Native vs Non-Native-Which is Better for Pollinators?

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Tithonia, Mexican Sunflower, native to Mexico and Central America, is one of the top insect drawing plants in my garden

Native Vs Non-Native

Native or non-native in the garden: Which is better? Simple- everyone knows the answer to that question…Natives of course! As gardeners, we have been bombarded with information about the value to wildlife of native plants and the more natives the better. But the definition of natives has always been fuzzy to me. Are natives plants that originated within our region, state, or North America? Or things that predate Europeans settling North America? Or does it mean plants indigenous to a particular habitat or ecosystem? And how about cultivars of native plants-like different varieties of Anise Hyssop which is a North American native? There are no easy answers to these questions.

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‘Pink Panther’ Anise Hyssop is a bee magnet
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Liatris is a great native wildflower that I grow for bee value

I have always been skeptical about the native plant zeal and ready to challenge it after my observations of over 50 years of gardening experience. My blog post on the benefits of planting Butterfly Bushes stirred up some controversy. I acknowledge that Butterfly Bush provides only nectar and not foliage value to caterpillars as a host plant. But I still urge people to plant Butterfly Bush because deer won’t touch it and the butterflies flock to it and I enjoy the plant for its beauty and ease of growth. There aren’t many flowering shrubs that deer leave alone which makes it valuable as a landscape plant.

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Pipevine Swallowtail on Butterfly Bush flower

I always deferred to the experts about native plants because anecdotal evidence is not the same as peer reviewed scientific articles.  So, I had no numbers to back up my belief gained from experience. Planting a diverse assortment of flowers- be it perennials, vines, annuals, trees, or shrubs or native and non-native to provide a healthy and beautiful habitat was always what I have practiced. My decisions on what to plant was determined by whether the plant was appropriate for the location and environment, not fussy, and that it wasn’t invasive.  Invasive means that a plant is spreading prolifically and undesirable or harmful to the habitat.

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A roadside field of invasive Purple Loosestrife,, Lythrum salicaria, originally from Europe
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Invasive Japanese Beetles feeding on Lythrum

Plants For Bugs Article

My longtime observations of planting a diverse selection of plants, both native and non-native, was recently backed up by an article, “Plants For Bugs: all in the mix” by Helen Bostock, who is a RHS Senior Horticultural advisor, from across the pond. Bostock says the average UK garden contains around 70 percent non-native and 30 percent native plants. I couldn’t find the U.S average, but I think it is probably very close to that same percentage. Bostock concludes that native use is on the rise, especially with the ‘back to the wild’ environmental movement, and ongoing education of home consumers of landscapes. I see it happening in my own practice of landscape designer with more and more requests for butterfly/wildlife friendly landscapes and less requests for manicured formal gardens. Gardens are still very unlike natural habitats but have a much greater diversity of plant species than their surroundings which have been degraded with development encroachment.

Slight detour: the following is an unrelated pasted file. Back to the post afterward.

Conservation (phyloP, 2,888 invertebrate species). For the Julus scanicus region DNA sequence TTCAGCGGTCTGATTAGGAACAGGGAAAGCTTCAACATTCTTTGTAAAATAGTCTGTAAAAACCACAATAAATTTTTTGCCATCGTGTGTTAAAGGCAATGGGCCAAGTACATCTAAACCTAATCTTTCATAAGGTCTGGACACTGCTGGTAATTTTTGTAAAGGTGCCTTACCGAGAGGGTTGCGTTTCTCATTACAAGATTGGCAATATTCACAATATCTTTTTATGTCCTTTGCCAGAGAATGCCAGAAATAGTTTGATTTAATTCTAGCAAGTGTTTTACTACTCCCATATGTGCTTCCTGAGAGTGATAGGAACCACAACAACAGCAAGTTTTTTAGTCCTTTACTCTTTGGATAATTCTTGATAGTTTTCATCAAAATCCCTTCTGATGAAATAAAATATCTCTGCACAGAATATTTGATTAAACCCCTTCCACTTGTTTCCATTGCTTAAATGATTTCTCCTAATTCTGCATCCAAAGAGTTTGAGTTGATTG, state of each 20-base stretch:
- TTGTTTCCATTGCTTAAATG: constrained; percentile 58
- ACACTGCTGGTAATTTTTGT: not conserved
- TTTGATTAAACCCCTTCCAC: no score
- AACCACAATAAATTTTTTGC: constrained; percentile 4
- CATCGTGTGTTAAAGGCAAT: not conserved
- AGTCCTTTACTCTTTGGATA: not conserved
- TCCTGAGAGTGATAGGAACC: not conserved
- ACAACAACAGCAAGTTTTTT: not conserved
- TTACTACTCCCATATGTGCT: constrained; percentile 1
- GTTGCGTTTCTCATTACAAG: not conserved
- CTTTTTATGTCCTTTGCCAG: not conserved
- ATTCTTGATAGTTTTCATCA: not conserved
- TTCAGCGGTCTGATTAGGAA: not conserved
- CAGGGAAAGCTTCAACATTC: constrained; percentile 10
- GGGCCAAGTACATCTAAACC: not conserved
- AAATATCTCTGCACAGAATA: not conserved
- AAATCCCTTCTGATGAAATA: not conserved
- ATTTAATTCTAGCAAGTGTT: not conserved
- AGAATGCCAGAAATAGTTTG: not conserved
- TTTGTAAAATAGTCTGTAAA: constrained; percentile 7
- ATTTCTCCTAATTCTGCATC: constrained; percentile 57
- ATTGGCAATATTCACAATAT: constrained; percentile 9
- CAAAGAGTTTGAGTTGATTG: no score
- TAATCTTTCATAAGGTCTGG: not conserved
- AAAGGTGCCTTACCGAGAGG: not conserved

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Zinnias are not native to my area but pollinators love them

Bostock’s research concludes after studies spanning four years that a mix of plants from around the world may be the most effective way to sustain pollinators. This was no surprise to me. The native bandwagon has acquired mystical connotations in the past 10 years and claims that natives use less water, are disease free, and low maintenance have been made over and over.

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I am slowly removing turf and planting meadows with native plants on my property

But what role do garden plants (both native and non-native) play in supporting wildlife?  Views differ on whether planting native plants only is necessary for the most wildlife friendly garden. This was the question posed by the Wildlife Gardening Forum in the UK and they set up a field experiment designed to test whether the geographical origin of a plant affects the numbers and diversity of insects and other wildlife.

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Pollinating fly on mint flower

Conclusions

This is what the RHS study has concluded:

• Research reveals a mixture of native and non-native ornamental plants may provide the best resources for pollinating insects in gardens
• Native plants are not always the first choice for pollinators visiting gardens
• Non-native plants can prolong the flowering season providing an additional food source

Surprising results for many!

The basis of a garden’s health and vigor is determined by invertebrates, animals lacking a backbone. The more critters making a home or just stopping by for a refueling visit, the healthier your garden is to the environment and your health and well being.

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Dragonfly on waterlily

 Findings and Messages

For all pollinator groups on all treatments, greater floral resource, either native or non-native, resulted in an increase in visits. There was, however, a greater abundance of total pollinators recorded on native and near-native treatments compared with the exotic plots.

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Allegheny Vine, Adlumia Fungosa, is an endangered North American native, closely related to Bleeding Heart

Exotics were notable in extending the period of bloom which is really important to attract insects all season long.